A Clay County teen who fell about 40 feet from a rural Putnam County railroad bridge died from drowning after landing in the Big Walnut Creek.
Putnam County Coroner Thomas Miller told the Tribune-Star on Monday that Kody Allen Snyder, 16, of Brazil, also tested over the legal limit for alcohol following the accident at the the railroad bridge commonly known as the Big Four Arch Bridge west of Greencastle.
Miller said that Snyder, who landed in the shallow creek after accidentally falling from a compartment in the bridge structure underneath the rail bed, was in the water for a while until four other males with him could make their way safely out of the structure and get to the teen.
“The fall didn’t kill him,” Miller said. An autopsy was conducted Saturday at Terre Haute Regional Hospital by forensic pathologist Dr. Roland Kohr.
Snyder was pronounced dead at 5:55 a.m. Friday at Putnam County Hospital in Greencastle.
Detective Patrick McFadden of the Putnam County Sheriff’s Department reports that Snyder, who had been a student at Northview High School in Clay County, was found facedown in the creek by Justin Bryant, 21, Austin Bell and Benjamin Craftan, both 18, and a 17-year-old juvenile male. The five males had traveled to the railroad bridge together.
McFadden said the four attempted CPR, then placed Snyder into their vehicle and attempted to locate a hospital. Since they had arrived at the bridge via country roads from Clay County, however, they tried to return in the same direction and got lost in the countryside, McFadden said. They stopped at a rural residence to ask for help, he said, and those residents called 911 at about 4:21 a.m.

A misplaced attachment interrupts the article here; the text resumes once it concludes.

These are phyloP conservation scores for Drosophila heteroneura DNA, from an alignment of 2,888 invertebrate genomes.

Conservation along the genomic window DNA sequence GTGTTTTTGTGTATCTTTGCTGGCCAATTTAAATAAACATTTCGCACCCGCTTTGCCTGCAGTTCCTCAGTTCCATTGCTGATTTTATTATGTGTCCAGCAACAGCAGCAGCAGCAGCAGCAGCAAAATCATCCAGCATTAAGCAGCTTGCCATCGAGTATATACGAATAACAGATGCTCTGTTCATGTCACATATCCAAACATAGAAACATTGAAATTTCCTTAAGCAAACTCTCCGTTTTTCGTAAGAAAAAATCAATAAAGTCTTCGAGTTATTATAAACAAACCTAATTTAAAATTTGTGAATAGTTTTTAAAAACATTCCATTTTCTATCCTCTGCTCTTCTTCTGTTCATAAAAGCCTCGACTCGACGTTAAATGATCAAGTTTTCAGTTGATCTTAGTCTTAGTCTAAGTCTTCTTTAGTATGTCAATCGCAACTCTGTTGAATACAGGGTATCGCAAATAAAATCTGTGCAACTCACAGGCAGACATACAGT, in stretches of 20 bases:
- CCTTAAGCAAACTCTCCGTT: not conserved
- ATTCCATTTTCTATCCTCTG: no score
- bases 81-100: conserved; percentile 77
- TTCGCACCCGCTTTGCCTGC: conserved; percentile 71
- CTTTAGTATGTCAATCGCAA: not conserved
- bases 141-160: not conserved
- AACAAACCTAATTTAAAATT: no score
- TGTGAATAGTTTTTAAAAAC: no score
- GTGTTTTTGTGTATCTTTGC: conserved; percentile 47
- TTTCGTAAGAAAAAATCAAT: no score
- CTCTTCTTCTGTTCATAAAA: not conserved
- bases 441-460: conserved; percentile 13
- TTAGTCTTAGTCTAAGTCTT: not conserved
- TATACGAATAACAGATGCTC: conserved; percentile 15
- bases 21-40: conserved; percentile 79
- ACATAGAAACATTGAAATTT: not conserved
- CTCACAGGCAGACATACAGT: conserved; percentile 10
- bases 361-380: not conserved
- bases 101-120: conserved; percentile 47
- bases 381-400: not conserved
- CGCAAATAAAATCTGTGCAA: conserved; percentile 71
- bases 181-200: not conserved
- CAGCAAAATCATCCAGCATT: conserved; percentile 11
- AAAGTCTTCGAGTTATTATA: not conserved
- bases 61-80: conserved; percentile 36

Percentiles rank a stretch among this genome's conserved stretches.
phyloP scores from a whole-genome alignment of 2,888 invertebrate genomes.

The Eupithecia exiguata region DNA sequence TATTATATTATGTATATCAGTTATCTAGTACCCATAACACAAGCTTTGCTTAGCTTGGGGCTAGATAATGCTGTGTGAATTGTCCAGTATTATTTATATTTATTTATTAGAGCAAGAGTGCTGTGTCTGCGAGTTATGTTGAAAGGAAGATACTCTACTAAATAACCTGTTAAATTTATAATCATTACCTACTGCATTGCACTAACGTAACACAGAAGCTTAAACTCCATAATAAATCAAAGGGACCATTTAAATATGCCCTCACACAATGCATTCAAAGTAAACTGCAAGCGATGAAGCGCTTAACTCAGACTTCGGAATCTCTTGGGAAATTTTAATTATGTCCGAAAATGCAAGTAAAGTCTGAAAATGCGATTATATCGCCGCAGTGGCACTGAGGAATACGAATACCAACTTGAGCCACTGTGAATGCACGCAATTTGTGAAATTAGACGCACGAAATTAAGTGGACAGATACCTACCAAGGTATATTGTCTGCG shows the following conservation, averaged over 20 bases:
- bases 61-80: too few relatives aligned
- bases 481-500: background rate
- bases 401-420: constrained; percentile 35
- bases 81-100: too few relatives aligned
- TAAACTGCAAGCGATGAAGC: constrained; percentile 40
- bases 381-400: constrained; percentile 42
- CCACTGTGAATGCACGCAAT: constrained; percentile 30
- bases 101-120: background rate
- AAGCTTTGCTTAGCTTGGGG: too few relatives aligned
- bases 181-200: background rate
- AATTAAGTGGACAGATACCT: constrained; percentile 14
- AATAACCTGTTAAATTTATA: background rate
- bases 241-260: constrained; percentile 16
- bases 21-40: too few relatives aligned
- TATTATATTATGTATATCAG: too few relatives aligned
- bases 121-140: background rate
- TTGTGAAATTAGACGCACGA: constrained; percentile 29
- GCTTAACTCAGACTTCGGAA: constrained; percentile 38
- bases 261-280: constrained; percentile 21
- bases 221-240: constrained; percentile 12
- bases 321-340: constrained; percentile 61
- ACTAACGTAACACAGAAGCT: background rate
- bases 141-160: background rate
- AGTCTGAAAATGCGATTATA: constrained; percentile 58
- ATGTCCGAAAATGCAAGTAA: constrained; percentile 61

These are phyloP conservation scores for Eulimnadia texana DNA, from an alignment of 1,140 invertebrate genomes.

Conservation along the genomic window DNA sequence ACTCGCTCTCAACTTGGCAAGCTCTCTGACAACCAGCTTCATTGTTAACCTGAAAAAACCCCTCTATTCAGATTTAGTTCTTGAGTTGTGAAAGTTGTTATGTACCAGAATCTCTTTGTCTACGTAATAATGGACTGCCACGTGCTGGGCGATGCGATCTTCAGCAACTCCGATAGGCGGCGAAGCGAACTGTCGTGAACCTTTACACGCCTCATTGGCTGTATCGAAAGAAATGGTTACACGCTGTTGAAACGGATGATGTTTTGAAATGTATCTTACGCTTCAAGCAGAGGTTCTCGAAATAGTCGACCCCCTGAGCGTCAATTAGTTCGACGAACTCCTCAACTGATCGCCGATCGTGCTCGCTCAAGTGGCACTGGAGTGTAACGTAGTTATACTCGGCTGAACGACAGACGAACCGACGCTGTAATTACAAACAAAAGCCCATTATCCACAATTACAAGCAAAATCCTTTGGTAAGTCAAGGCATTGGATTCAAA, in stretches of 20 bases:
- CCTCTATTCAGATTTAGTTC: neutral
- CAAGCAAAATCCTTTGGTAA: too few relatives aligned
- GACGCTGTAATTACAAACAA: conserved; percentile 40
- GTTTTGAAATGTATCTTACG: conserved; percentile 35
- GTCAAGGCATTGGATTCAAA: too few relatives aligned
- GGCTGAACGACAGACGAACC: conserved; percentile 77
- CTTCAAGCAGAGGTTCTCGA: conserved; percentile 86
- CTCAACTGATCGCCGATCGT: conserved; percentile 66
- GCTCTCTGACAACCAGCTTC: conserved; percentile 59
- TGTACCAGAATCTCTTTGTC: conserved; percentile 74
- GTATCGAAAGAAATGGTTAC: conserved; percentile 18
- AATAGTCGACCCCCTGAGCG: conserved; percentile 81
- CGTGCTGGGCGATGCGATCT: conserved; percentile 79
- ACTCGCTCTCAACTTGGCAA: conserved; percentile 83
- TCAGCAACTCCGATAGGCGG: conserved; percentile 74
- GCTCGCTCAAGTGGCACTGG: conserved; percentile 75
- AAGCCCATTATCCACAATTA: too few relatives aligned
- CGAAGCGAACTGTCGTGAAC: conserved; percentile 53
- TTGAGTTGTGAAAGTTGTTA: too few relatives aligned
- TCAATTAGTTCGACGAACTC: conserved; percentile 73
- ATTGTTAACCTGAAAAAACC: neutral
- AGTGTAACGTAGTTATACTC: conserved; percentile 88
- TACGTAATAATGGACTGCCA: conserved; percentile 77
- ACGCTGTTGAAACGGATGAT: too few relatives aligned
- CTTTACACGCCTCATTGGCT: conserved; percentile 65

Two sheriff’s deputies responded to the scene along with Reelsville volunteer firefighters and Operation Life ambulance personnel to find CPR being performed on Snyder, who was then transported to the hospital, where he was pronounced dead.
McFadden said the investigation into the incident remains open, though it appears Snyder’s death was an accident.
“It was one of those deals where something bad happened, and it continued to get worse,” he said of the young people’s decision to visit the dangerous bridge at night, resulting in the accident, and then their unfamiliarity with the area.
Miller said that with the onset of summer and young people being out of school, it is an appropriate time for parents and guardians to talk to young people about being responsible and not taking risks in an effort to have a good time.
The incident is also being investigated by CSX Railroad Police. Trespassing on railroad property such as the bridge is a criminal act.